As B.C. prepares for climate disasters, it must quit making them worse

Monday, June 20, 2022
Sumas Prairie in the Fraser Valley was flooded in November 2021 when the Nooksack River spilled its banks during record rainfall.
Photo: Province of British Columbia

VANCOUVER / UNCEDED xʷməθkʷəy̓əm, Sḵwx̱wú7mesh AND səlilwətaɬ TERRITORIES — B.C.’s new Climate Preparedness and Adaptation Strategy will help protect ecosystems and communities from the impacts of climate change but not if the province doesn’t take drastic steps to eliminate carbon pollution. 

Today the Ministry of Environment and Climate Change released its strategy to make the province ready for more extreme weather. It includes welcome investments in things like an ecosystem forecast centre and climate-ready agriculture. However, there are limits to adaptation and the province must align itself with the goal of limiting global warming to safe levels for these measures to be effective.

“Overall, we’re glad to see the province prioritizing natural solutions when it comes to preparing communities and ecosystems for more climate disasters,” said Climate Campaigner Peter McCartney. “What we still need to see from this government is an understanding that its continued support for fracking companies and new liquefied natural gas plants helps make these floods and fires worse — it must end now.” 

Another crucial aspect of climate preparedness is to protect old-growth forests and reform logging practices. Most of the 15 climate risks the province identifies are influenced by how we manage forests, including flooding, landslides, heat waves and wildfires. Discussion of forest management in the government’s strategy is largely limited to ensuring the resilience of the logging industry to climate impacts.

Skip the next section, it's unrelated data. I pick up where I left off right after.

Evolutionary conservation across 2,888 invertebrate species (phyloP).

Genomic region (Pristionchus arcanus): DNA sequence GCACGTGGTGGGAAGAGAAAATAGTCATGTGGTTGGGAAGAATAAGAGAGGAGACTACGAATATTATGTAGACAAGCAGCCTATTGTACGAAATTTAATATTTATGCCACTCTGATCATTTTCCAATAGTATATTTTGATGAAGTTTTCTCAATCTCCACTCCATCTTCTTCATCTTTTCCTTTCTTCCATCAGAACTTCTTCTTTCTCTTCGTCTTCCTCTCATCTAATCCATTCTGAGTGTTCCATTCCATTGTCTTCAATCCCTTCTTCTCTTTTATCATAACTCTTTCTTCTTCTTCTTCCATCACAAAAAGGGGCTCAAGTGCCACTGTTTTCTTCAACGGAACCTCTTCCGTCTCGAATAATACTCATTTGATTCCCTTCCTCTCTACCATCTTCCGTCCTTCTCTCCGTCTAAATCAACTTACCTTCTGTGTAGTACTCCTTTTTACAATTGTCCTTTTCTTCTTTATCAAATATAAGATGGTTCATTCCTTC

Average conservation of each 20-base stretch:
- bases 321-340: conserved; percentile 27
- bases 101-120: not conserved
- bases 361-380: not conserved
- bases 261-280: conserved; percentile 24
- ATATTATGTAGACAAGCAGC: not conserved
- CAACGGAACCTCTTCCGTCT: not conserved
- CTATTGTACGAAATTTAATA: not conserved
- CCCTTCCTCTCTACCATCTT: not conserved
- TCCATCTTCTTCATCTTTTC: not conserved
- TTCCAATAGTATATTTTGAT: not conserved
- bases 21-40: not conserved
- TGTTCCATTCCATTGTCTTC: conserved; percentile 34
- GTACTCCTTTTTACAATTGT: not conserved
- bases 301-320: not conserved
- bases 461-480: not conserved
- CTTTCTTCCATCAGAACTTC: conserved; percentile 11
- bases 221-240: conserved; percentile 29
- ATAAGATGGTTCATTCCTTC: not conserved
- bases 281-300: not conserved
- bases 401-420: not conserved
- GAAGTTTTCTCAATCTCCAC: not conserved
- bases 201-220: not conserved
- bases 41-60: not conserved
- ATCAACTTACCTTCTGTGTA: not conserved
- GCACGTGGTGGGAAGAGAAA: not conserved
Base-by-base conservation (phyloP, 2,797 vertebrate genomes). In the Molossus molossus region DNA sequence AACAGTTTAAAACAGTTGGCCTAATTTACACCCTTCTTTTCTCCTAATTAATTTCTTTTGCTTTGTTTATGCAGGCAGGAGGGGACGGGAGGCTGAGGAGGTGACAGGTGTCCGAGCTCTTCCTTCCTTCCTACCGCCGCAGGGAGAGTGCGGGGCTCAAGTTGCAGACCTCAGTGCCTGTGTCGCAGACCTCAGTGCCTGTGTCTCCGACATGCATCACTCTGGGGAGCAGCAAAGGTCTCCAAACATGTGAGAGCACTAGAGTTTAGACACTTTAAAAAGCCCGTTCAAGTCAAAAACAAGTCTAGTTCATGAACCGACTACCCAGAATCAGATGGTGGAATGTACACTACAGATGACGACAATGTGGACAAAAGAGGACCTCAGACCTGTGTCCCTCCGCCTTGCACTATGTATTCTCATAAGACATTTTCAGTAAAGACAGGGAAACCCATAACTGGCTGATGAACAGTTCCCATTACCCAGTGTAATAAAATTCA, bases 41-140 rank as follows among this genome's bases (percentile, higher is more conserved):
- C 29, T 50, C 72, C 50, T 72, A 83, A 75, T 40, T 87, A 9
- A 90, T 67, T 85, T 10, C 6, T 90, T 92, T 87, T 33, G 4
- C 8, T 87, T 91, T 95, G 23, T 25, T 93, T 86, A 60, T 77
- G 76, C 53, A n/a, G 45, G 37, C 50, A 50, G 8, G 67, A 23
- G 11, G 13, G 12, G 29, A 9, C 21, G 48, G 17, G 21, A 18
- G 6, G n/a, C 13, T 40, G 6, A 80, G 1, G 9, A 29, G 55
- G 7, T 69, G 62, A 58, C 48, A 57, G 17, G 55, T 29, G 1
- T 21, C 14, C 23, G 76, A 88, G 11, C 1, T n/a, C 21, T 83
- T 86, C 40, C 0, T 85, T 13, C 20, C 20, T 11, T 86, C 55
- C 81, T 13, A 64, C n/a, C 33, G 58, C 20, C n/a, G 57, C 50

“Forests are a critical tool in protecting our communities from climate disasters like heat waves, flooding and landslides,” said McCartney. “Destructive logging practices put people and ecosystems at greater risk from these events — we must end clearcuts and protect old-growth forests now.”

While a half billion dollars worth of adaptation funding is a start, it’s clear many more billions will be necessary to guard against the growing threat of climate disasters. However, spending proactively now will save money on disaster relief and recovery costs in the future.

“Climate change is a problem that is going to cost society a staggering amount of money no matter what,” said McCartney. “But if we invest in things to eliminate carbon pollution like public transit and building retrofits, and measures to protect communities and ecosystems from climate disasters, we’ll save not just money in the long run but people’s lives.”


Media contact: 

Peter McCartney, Climate Campaigner, 778-239-1935, peter@wildernesscommittee.or


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